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|Resolution 258 (standard:science fiction, 3176 words)|
|Author: Peter Ebsworth||Added: Oct 01 2003||Views/Reads: 1982/1347||Story vote: 0.00 (0 votes)|
|A student's IT project accidently creates a system that allows emails to travel through time. The boy and his father find that they only have minutes to save a life.|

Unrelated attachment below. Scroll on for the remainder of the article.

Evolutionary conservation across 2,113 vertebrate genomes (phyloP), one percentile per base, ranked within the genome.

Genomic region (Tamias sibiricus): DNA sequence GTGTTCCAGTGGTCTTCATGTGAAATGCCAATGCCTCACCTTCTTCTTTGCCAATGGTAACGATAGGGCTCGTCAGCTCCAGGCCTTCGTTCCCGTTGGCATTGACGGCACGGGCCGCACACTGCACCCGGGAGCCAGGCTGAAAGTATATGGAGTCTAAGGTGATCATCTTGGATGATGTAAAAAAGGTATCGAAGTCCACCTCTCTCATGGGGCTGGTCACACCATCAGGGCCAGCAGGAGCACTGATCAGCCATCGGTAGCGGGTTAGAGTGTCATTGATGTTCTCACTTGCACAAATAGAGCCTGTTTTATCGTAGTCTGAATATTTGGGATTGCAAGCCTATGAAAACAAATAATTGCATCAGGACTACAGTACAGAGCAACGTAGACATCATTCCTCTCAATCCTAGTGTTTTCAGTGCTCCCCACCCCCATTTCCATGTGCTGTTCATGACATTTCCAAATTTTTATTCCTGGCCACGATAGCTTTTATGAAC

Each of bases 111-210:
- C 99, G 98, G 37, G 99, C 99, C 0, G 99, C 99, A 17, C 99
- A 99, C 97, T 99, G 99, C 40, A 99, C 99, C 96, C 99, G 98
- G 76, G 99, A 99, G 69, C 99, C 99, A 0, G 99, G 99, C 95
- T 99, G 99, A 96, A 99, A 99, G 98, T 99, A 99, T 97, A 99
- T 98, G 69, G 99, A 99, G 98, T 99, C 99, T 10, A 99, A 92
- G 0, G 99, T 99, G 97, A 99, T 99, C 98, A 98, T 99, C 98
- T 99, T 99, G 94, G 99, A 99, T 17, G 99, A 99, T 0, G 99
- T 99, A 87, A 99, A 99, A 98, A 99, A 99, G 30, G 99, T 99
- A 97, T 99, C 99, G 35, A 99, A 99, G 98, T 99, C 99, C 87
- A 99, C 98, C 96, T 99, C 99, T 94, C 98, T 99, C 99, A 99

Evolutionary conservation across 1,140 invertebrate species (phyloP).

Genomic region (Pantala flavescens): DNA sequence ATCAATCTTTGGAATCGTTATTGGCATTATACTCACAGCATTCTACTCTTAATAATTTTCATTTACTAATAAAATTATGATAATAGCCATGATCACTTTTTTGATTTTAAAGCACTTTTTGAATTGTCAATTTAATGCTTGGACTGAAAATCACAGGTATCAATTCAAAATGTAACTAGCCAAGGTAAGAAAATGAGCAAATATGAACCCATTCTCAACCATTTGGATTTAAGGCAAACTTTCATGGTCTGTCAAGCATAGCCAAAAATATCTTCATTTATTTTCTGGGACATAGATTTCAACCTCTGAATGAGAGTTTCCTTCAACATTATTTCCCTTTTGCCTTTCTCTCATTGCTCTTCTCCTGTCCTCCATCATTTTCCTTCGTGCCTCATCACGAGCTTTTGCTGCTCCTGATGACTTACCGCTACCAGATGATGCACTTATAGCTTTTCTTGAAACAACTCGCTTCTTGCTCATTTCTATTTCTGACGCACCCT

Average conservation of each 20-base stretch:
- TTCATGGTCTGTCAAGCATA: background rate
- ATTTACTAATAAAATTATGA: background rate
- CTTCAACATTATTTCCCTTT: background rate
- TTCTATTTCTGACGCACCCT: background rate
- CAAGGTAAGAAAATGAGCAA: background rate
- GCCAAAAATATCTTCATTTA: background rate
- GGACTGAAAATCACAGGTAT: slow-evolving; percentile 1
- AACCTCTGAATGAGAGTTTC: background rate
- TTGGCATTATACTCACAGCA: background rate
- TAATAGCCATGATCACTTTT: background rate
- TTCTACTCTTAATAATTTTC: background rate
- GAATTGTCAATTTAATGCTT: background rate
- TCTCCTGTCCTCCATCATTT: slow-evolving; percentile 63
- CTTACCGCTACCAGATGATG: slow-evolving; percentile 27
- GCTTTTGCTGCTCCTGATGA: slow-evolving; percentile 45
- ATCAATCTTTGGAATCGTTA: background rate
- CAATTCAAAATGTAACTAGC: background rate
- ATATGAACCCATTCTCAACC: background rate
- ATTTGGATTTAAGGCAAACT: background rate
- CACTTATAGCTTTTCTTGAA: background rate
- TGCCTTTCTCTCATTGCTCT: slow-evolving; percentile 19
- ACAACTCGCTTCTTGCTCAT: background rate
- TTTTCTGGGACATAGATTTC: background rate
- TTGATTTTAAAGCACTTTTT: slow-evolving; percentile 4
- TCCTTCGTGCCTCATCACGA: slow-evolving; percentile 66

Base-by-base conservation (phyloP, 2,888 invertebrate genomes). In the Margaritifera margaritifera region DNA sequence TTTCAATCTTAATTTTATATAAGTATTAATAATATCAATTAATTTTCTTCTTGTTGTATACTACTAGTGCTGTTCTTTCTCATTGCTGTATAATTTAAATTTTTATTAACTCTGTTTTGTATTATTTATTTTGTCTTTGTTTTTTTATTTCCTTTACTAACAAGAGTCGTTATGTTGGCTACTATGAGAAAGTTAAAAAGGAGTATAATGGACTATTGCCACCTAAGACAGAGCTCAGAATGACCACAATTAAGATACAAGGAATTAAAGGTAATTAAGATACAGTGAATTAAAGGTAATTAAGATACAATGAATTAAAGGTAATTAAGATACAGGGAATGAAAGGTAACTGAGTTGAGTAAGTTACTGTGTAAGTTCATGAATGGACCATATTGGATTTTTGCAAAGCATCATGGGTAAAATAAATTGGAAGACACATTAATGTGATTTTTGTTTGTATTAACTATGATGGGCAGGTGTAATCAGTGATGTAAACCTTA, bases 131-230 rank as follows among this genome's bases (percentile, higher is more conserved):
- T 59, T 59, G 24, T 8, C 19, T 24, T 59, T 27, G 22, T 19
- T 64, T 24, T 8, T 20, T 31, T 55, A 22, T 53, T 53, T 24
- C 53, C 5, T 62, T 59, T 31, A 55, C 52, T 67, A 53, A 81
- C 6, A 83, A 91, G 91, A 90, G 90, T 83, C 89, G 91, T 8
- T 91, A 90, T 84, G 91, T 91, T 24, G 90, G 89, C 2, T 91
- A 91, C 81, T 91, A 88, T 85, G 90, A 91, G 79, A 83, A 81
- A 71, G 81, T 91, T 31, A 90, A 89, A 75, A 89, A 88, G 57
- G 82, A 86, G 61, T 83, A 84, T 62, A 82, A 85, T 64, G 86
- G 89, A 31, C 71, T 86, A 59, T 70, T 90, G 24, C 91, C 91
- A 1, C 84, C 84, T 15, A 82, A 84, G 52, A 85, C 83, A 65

Resolution 258 by Peter Ebsworth Time was pressing on Jack Blackburn as he cleared away the breakfast dishes. Normally, he wouldn’t agree to go into work on a Saturday morning but most of his staff had gone down with flu and the hardware store couldn’t run itself. Shame though, he thought, that it’s the same day as Julie pulled a double shift nursing at the Clinic. It left Tom at home on his own all day, which made both he and his wife feel uneasy. ‘Only child syndrome’, their friends called it. Silly now that he was as big as he was, but they still worried as to whether he would be okay. Once the table was cleared, the plates and pans stacked haphazardly beside the steel sink unit, he left the kitchen then went upstairs to get his jacket and slip on a sweater. From the kitchen window, he had seen that the sun shone from a diamond-blue sky, but it was late fall when even the lightest breeze carried the sharp edge of the Wyoming winter to come. * Over a thousand miles to the southwest, in Washington DC, Katie Dolton was outside and would have welcomed a cool breeze. It wasn’t so much the early morning sunshine that was making her hot, although it was every bit as bright as Jack’s but retaining the memory of summer, but the hard work that she was doing. For weeks, she had been asking her dad to take off the stabilisers on her bike. She was much too old to have the silly things on; they were for babies. None of her friends had stabilisers on their two-wheelers, and she didn’t need them either. When she played at Jenny’s house, she was always riding Jenny’s bike and never fell off, well almost never. But her dad didn’t seem to do anything for her anymore. Ever since he gave up his real job to go into Poly-Flicks, he was seldom at home and, when he was, he and mom spent all their time talking about these Poly-Flicks and ignoring her. Even now, she could hear them sitting at the patio table behind her droning on and on. So this morning, she had got her bike tool kit from the draw in the washroom where she had seen mom put it after they had peeled off the paper and cardboard on her birthday. She was taking them off by herself. Or, at least, was trying to. There weren’t very many tools in the blue, soft plastic case. Two, short flat-ended metal sticks; some rubber patches with paper backs that reminded her of the plasters mom put on her knees when she grazed them; a stick of chalk and a funny, flat metal thing with different sized holes in it. Carefully, she had tried the different holes until she got one that fitted onto the nut holding the stabiliser to the hub of the back wheel. But however hard she pushed and pulled she couldn’t get it to turn. And trying was making her hot and sticky. Sitting back on her haunches, she frowned at the red-framed bike, laying on its side like a shot deer, one end of the spanner locked on the nut, the other sticking up into the air. It crossed her mind to ask for help, but a glance at the white wrought-iron table showed her parents drinking their coffee while pointing at something in one of the newspapers. They wouldn’t want her bothering them, besides it would spoil the surprise. Then it occurred to her that if she could hit the spanner at the sticking up end, the nut might undo at the other. But hit it with what? After some thought, she remembered the wooden hammer-shaped thing that she had seen her mother use to hit meat sometimes. She left for the kitchen to find it. * At the top of the stairs, Jack turned right down the hall as the door to the spare room snatched open; his teenage son catapulting out so fast they almost collided. ‘Dad, I was coming to get you,’ he said breathlessly, his face flushed with excitement. ‘Its my electronics project, ‘ he kept the door jammed open with his foot, glancing back over his shoulder into the room behind him, ‘I’ve sent that old IBM into some sort of mega-warp.’ ‘Well that’s great Tom,’ said Jack, facing his son but backing further down the hallway, ‘as soon as I get back from the store I’ll come see.’ Click here to read the rest of this story (321 more lines)
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